Theodore Roosevelt was born on October 27, 1858 in New York City. His father was a wealthy merchant and his mother was a Georgian sympathetic to the Confederate cause. As a child, “Teddy” suffered from asthma and other ailments and he turned to boxing and rigorous exercise to build up his fitness. Before his 14th Christmas, he had traveled to Europe, Egypt, and Palestine with his family and was home-schooled, first by an aunt and then by a series of tutors.

After graduating from Harvard University in 1880, Roosevelt entered Columbia Law School, but dropped out after one year to pursue a seat in the New York State Assembly. In 1882, at the age of 23, he became the youngest man ever elected to that position and quickly made a name for himself by fighting against corruption. In 1884, shortly after the tragic death of his first wife, Alice, he moved to the Dakota Territory and became a cattle rancher. It was here that Roosevelt first fell in love with the countryside and wilderness living and became deeply concerned about damage which industry was causing to the land and its wildlife.

In 1886, his return to politics was thwarted when he lost a bid to become mayor of New York City. He then joined the U.S. Civil Service Commission and later became President of the New York City Board of Police Commissioners. In 1898, he was appointed Assistant Secretary of the Navy by President William McKinley. When the Spanish-American War broke out in 1898, Roosevelt founded the 1st Volunteer Cavalry, which became known as the Rough Riders. His charge up San Juan Hill during the Battle of Santiago (Cuba) made him the biggest war hero to emerge from the conflict.

Upon his triumphant return shortly before Christmas 1898, Roosevelt was easily elected governor of New York. He went on to anger Republican Party bosses by cracking down on corrupt officials and enacting legislation which placed regulations on corporations. In 1900, in a desire to get Teddy off their backs, Republican insiders nominated him to be William McKinley’s Vice President, figuring he would have no real power. A year and half later, their move would backfire when tragedy struck as President McKinley was cut down by an assassin’s bullet. The man with the reputation as an ardent opponent of corruption and business excesses now held the highest office in the land.

Just several weeks shy of his 43rd birthday, Roosevelt was the youngest man to ever become President. It was during his family’s first holiday season in the White House that he issued his initial Christmas tree ban. Almost immediately, T. R. set about transforming the public image of the presidency. He held public events at the White House, inviting the famed entertainers, athletes, writers and artists of the day. While on a hunting expedition, he famously refused to shoot a bear cub, spurring a toy manufacturer to create the teddy bear, a fad which became one of the hot-selling Christmas gifts in 1902 and still echoes to the current day.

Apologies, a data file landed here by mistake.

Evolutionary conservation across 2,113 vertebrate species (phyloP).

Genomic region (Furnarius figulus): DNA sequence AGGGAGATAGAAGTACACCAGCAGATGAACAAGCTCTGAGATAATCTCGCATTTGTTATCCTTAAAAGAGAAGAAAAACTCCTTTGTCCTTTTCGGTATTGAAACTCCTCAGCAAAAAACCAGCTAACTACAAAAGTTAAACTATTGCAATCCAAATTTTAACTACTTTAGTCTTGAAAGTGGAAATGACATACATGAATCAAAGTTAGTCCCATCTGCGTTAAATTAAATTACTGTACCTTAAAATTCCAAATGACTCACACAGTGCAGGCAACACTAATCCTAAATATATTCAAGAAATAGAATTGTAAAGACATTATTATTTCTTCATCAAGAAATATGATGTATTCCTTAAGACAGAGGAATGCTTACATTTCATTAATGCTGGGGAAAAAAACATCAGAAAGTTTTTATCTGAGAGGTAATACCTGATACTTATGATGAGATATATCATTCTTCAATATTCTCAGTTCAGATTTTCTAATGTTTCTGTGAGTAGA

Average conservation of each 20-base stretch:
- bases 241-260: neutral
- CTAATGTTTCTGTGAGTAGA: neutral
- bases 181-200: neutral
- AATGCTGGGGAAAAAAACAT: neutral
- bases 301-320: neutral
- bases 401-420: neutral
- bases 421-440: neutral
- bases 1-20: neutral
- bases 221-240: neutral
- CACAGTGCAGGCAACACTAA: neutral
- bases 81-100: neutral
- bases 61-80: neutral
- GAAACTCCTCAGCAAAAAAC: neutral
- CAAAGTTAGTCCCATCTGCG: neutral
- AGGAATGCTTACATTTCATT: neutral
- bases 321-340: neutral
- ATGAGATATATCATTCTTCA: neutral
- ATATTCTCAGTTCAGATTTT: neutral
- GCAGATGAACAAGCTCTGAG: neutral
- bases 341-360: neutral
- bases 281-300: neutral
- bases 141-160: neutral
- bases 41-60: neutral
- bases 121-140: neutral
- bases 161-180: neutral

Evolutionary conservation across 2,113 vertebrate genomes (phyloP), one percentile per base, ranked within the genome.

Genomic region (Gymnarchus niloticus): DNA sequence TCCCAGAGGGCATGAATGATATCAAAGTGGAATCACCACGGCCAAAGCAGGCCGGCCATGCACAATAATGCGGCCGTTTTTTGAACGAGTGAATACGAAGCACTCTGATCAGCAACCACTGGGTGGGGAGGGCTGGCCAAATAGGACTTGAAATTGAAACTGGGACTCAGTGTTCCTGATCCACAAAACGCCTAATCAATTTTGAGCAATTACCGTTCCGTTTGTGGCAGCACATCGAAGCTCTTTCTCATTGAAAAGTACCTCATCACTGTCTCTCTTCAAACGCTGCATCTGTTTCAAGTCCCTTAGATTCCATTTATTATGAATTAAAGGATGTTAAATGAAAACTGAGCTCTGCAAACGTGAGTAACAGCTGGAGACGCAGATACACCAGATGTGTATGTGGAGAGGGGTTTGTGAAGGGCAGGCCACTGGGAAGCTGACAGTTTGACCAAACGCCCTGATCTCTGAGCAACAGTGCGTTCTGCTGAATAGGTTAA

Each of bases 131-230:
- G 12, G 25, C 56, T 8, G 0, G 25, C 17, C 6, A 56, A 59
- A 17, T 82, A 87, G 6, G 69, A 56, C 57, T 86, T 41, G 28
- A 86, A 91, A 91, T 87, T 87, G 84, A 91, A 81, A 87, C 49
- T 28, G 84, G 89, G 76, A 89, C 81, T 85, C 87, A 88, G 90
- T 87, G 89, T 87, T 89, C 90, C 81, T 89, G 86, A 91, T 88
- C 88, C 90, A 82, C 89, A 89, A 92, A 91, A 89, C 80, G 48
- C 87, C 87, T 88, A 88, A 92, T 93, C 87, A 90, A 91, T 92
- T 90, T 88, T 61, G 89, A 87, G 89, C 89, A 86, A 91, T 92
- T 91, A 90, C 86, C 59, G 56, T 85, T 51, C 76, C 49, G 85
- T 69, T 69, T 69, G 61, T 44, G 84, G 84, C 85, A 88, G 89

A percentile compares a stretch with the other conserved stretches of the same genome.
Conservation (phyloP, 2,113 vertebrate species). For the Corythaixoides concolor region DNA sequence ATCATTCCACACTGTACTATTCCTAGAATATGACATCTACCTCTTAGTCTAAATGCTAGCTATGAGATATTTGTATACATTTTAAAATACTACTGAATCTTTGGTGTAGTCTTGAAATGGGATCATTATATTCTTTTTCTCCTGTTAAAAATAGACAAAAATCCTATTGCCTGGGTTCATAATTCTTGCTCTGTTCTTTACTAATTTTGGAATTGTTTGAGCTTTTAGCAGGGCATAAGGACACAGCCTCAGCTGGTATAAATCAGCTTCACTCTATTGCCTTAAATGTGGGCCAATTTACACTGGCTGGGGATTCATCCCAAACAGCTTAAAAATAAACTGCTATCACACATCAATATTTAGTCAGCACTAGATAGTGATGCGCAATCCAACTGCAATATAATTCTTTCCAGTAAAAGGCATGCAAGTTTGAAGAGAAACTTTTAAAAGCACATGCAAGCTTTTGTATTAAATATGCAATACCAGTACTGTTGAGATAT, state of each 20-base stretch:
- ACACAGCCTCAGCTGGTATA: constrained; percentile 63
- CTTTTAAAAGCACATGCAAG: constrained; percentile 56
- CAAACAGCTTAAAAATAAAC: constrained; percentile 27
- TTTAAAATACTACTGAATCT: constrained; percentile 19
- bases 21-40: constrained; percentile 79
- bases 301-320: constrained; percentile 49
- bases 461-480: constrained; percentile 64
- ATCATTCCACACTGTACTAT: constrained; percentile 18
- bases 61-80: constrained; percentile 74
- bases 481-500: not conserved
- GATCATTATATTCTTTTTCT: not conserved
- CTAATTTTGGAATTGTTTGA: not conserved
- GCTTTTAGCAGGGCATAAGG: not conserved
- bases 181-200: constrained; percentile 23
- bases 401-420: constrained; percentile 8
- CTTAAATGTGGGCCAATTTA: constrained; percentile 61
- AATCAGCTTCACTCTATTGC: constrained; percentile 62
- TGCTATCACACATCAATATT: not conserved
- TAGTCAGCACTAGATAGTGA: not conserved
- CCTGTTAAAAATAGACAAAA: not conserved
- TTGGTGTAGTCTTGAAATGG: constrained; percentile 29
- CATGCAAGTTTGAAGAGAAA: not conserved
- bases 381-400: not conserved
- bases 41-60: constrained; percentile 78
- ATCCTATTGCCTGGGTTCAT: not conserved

Roosevelt was a proud nationalist who believed in a strong chief executive and a powerful federal government. He used what he called the president’s “bully pulpit” to give speeches designed to sway public opinion in regards to the importance of regulating corporate trusts and not giving the largest businesses too much control over the direction of the national economy. T.R. also preached of the importance of the United States having a strong role in world politics and international affairs.

Teddy Roosevelt and family

A painting done of Teddy Roosevelt, wife Ethel, and all six children - the perfect gift to send out with their White House Christmas cards.

In 1902, President Roosevelt managed to convince more conservative, pro-business members of the GOP to go along with a plan to create the Bureau of Corporations, which investigated businesses involved in interstate commerce. Teddy began enforcing the near-dormant Sherman Antitrust Act and broke up the Northern Securities Company, a huge railroad conglomerate. He continued his “trust busting” by filing similar suits 43 times over the next seven years. Clearly, the President was not high on the Christmas lists of these companies’ executives. He also intervened in the Anthracite Coal Strike, a dispute which could have led to the loss of heat for many thousands of U.S. citizens. Using public pressure, he convinced both sides to accept his mediation. When the strike ended with a modest pay hike for workers, Roosevelt spoke of his philosophy as promoting a “Square Deal” between the interests of business and labor, and it became his 1904 campaign slogan.

Happy with his progressive policies, the American electorate handed T.R. a landslide victory in the 1904 Presidential Election over Democratic challenger Alton B. Parker. Spurred on by his public mandate, Roosevelt pushed Congress to allow the Interstate Commerce Commission to set railroad transit rates. The Hepburn Act of 1906 created the first federal regulatory agency. Also in 1906, the Pure Food and Drug Act and the Meat Inspection Act were passed to protect consumers from tainted products.

With all his economic reforms, nature and all of its wonders was always nearest and dearest to President Roosevelt’s heart, and he used his newfound political clout to enact the most far-reaching and consequential environmental legislation in the nation’s history. He created the Forest Service in 1905 to directly manage government-owned forests. He designated public lands as national forests and made them off-limits to all commercial use. In total, Roosevelt set aside five times as much land as all of his predecessors, a total of 194 million acres.